A favorite blogger writes: "What has happened to all the women who are done with child-rearing? Young voices permeate the blogosphere." What do sixty-something women do with their lives, especially if they do not have full-time jobs? We're here to find that out.
Tuesday, April 29, 2008
After a week of kid stuff, I was ready for a different kind of eye candy, so, on the way home, I decided to stop off in New Haven. Primary destination: Louis Kahn's wonderful Yale Center for British Art.
Right now there's an unusually good show there called A New World: England's First View of America. These are drawings and watercolors by John White, an artist who first visited the shores of present-day North Carolina in 1585 and recorded what he saw there, with a view toward encouraging settlement. I had read about this in the NY Sun when it opened, but hadn't seriously thought I'd ever manage to see it. It will be there through June 1 and is worth a special trip.
And - sheer serendipity - it was the last day for two very interesting exhibits about "Orientalism" in British painting. One, organized by the Tate Gallery, focused on the nineteenth century and the other, comprised entirely of Yale holdings, dealt with the seventeenth and eighteenth. I was glad that there were detailed illustrated handouts to study later, as none of this work was familiar to me.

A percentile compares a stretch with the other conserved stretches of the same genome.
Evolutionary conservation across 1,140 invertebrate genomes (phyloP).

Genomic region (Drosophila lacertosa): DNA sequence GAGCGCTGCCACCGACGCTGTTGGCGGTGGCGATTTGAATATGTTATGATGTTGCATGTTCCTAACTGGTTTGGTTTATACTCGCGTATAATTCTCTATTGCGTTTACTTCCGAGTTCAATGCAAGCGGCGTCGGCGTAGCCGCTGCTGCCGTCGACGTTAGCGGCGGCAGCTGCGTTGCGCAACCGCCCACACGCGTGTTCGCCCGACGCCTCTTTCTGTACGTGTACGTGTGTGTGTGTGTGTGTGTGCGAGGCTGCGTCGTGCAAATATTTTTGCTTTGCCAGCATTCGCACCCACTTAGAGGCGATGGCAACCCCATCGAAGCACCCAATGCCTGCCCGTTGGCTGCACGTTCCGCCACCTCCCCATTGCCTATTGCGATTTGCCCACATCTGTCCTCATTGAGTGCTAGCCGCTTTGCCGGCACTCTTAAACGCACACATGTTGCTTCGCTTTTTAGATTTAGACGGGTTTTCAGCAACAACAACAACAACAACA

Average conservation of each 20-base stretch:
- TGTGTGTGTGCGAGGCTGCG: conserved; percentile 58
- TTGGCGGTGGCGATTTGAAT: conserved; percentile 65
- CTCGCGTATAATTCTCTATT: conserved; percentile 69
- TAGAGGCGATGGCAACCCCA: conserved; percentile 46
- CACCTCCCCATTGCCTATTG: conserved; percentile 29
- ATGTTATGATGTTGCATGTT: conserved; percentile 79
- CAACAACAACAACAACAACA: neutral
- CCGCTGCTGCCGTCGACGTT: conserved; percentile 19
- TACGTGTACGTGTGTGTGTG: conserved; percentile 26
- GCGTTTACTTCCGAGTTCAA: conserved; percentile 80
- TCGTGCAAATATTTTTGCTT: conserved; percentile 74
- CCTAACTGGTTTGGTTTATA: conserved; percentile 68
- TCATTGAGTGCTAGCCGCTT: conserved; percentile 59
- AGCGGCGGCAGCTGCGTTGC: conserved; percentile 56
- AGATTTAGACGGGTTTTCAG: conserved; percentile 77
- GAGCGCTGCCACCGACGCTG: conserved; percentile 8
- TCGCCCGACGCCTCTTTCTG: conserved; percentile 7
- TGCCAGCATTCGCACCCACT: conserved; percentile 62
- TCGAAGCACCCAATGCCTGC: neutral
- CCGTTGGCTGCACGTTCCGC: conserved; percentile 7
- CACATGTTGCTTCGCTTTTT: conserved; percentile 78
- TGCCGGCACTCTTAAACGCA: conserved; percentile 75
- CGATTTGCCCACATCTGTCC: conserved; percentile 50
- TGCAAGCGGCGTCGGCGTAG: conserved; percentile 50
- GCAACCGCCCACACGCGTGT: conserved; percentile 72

I also enjoyed a very small show of portraits of women curated by current undergraduates. And as much as I could handle of the permanent collection, especially the birds-eye "estate" portraits. I took my time poking around in the tempting gallery shop, after which I decided to take a quick look at the main Yale Art Gallery (also by Kahn) right across the street.
More serendipity! I had expected it to be closing momentarily, but it was open for an extra hour on Sunday. And - it was the final week of a wonderful multi-media (paintings, photos, letters, films) show called "Making it New", all about the lives of Sara and Gerald Murphy who were at the center of the group of artists and writers in Paris in the 1920's that included Picasso, Fitzgerald, Hemingway, Stravinsky, Dos Passos, Leger, Le Corbusier, Cole Porter, and others. A friend had seen and raved about this when it was in Williamstown last summer - I had no idea that it was there or that I'd ever see it. And to think I nearly didn't!
My one-hour stop somehow turned into five hours, and included a delicious Thai dinner for the road. A great day - utterly unplanned.